My morning ritual has altered. My eyelids open to a moment of peace, then, stretching, I see my new-ring-on-it finger. Reality sinks in, followed by panic. I’m married. Again. What was I thinking?
Marriage is not new to me. I’ve been in wedded bliss before… divorced, single mother, have the now-grown daughters to prove it. That was followed by a ‘fiancé’ of 10 years, then by three years with a love-of-my-life-gone-wrong. After that, I gave up and went solo. Alone was easy. After all, every life-risk in the name of romance had failed me. So why get married again? And to a man who is more than 10 years younger?
Was it because, at 50-something, my ‘you-go-girl’ feminism was losing its chutzpah? Last week, at the cinema, a woman sitting next to us handed her water bottle to her husband. ‘I can’t open this,’ she said. Her right thumb ached. So does mine.
Yet it’s not the aches and pains that consume my doubting mind; it’s my soul that struggles. I’m old-fashioned at heart. I believe society applies judgements to titles. ‘Mrs’ sounds serious. At a certain age ‘girlfriend’ sounds juvenile, ‘partner’ sounds like an excuse for a title you couldn’t come up with. For 10 years, I’d lived with a ‘fiancé’ who wouldn’t step up. He was going through a long-term, war-of-the-roses-divorce and saw my need for marriage as a flaw. For him, it was a step towards succumbing to age and time.
At a certain age, we have to start believing this is a friendly universe and just surrender to what is. Not to get all esoteric, but my husband is a good man, a good soul, and he nurtures me. I’d never been adored before. My friends say I want security. Don’t we all? I’m quite certain there isn’t a happily-ever-after. But there is resolution.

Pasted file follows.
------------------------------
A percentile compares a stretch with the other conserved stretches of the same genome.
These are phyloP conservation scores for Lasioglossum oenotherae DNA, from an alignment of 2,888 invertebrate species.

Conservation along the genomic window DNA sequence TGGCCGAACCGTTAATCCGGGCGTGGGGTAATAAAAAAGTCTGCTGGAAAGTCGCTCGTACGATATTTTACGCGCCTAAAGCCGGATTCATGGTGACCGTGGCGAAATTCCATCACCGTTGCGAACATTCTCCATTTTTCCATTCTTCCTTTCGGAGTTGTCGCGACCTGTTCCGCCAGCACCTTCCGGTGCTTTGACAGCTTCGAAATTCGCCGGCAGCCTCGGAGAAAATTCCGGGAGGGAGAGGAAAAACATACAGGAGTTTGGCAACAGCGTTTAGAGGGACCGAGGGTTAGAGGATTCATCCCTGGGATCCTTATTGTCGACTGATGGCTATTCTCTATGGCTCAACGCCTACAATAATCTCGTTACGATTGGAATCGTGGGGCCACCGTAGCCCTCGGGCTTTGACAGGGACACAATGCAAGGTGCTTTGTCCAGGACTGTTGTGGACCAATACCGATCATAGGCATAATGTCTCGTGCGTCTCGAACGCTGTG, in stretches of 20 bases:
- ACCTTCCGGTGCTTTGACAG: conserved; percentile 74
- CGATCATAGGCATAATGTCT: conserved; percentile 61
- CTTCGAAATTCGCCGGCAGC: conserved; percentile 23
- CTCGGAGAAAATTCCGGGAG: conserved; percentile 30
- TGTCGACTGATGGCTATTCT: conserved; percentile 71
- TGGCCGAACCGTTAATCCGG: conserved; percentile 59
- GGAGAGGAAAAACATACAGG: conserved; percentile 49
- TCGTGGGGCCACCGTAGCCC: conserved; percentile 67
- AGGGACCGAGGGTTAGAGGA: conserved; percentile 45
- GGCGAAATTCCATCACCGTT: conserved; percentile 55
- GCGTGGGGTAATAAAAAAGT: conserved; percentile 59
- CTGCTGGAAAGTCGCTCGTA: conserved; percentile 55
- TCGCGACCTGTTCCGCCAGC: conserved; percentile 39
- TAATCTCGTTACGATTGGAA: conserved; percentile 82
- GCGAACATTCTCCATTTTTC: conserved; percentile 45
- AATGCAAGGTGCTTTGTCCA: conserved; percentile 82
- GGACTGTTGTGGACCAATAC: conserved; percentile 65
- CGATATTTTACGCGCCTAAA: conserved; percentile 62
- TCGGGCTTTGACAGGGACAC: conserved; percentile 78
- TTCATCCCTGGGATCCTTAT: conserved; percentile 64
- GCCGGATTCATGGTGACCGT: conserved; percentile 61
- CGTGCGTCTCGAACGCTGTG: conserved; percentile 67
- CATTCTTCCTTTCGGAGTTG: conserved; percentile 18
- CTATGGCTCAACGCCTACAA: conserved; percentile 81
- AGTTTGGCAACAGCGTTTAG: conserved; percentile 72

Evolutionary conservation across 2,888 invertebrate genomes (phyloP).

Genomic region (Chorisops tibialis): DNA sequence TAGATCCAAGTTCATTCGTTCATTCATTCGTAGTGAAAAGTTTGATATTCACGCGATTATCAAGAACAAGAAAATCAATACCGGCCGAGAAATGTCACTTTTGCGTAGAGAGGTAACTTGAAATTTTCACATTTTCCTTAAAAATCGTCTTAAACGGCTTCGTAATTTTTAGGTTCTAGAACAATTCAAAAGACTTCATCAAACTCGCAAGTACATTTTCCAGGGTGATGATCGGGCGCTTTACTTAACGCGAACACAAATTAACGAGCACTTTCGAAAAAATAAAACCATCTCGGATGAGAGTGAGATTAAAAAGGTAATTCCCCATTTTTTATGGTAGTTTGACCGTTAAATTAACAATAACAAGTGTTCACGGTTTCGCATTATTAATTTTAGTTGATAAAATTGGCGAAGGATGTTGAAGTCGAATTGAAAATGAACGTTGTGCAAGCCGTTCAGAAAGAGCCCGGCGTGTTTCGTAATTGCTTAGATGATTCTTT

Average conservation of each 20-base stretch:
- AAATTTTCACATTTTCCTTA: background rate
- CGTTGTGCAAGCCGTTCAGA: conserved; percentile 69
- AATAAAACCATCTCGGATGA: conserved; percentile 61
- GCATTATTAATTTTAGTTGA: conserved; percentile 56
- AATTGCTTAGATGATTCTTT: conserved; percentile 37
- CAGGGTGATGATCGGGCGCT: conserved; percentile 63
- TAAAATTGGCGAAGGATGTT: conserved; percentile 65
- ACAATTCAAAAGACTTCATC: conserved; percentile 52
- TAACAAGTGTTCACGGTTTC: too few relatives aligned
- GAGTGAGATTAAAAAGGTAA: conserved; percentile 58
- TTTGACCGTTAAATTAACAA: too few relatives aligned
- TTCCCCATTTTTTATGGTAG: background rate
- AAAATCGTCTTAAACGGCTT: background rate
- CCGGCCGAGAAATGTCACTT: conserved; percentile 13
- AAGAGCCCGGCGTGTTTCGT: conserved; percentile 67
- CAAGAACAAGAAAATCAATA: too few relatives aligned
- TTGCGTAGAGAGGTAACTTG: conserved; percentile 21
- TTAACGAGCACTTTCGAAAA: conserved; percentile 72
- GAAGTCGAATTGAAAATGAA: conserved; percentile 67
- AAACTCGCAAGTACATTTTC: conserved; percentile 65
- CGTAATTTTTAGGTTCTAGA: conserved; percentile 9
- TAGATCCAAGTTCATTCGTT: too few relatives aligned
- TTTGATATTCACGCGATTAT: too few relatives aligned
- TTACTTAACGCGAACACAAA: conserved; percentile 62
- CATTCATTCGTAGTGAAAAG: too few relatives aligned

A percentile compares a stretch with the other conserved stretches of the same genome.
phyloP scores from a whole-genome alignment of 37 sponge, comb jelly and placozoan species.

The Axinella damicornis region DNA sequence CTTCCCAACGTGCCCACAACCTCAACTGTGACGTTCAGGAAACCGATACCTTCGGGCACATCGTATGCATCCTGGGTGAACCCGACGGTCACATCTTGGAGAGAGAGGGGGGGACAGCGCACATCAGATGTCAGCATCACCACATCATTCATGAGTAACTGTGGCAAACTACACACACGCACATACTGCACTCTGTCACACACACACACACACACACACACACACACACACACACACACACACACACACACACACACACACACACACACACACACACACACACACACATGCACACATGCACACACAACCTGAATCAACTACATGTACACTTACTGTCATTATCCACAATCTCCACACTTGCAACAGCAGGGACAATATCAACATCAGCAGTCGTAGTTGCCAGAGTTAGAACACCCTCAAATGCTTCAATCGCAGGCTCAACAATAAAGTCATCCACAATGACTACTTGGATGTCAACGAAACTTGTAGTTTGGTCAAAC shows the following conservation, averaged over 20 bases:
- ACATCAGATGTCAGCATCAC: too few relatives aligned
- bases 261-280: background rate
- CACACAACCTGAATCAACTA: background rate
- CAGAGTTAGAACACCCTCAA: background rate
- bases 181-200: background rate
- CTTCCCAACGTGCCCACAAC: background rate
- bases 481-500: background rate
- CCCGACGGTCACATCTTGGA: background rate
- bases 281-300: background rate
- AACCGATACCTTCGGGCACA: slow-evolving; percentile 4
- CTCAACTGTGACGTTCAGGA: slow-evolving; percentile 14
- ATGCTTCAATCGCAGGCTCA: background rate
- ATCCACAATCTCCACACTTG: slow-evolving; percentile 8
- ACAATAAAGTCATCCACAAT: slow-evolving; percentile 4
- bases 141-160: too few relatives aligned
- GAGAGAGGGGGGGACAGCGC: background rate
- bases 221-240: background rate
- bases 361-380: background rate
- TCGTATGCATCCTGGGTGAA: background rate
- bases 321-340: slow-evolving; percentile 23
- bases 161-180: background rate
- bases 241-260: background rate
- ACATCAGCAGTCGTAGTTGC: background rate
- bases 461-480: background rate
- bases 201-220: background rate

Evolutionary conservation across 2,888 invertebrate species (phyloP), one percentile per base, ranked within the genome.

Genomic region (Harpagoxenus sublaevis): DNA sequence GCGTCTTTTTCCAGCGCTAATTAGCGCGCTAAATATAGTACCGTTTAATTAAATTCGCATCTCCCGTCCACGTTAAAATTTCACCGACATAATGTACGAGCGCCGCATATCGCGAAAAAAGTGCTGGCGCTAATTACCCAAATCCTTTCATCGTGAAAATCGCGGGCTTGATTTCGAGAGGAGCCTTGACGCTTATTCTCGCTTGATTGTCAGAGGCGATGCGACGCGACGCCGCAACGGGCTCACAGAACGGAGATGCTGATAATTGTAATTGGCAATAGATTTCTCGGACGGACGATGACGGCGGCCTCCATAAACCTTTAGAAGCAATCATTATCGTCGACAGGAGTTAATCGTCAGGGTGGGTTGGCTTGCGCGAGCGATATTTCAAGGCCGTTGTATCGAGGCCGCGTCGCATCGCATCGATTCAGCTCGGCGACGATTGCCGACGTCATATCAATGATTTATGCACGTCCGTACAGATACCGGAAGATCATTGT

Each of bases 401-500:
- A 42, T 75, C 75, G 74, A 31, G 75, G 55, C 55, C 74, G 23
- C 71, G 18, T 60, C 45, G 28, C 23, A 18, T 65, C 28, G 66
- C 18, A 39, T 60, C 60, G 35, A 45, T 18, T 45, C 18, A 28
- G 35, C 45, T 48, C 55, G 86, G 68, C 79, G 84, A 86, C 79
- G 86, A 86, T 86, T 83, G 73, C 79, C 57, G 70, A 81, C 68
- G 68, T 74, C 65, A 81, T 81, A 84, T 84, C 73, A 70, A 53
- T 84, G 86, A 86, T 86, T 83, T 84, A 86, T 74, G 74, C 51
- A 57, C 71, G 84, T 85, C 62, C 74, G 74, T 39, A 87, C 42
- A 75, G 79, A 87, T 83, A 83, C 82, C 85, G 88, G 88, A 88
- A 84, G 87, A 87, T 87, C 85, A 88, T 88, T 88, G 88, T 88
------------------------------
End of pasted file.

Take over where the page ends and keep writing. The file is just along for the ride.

To do this now, I had to let go of my narrative of an epic love story. I’m a writer and have always fallen for crazy writer men. But my husband is a tech geek. He knows how to solve problems instead of creating them.
I’m certain I’m not settling. Stable doesn’t equal dull; predictable doesn’t equal stale. A silent part of me wanted to prove to myself that I could fall in love with a man who wasn’t a narcissist, as I have so many times before… a man who wasn’t more in love with himself than another human being.
As I roll out of bed, snap up the shade and the rain trickles melancholy on the window pane, I’m certain of one answer to my marriage quest, and that’s this: the quality of my husband’s love makes me want to be the best wife I can be.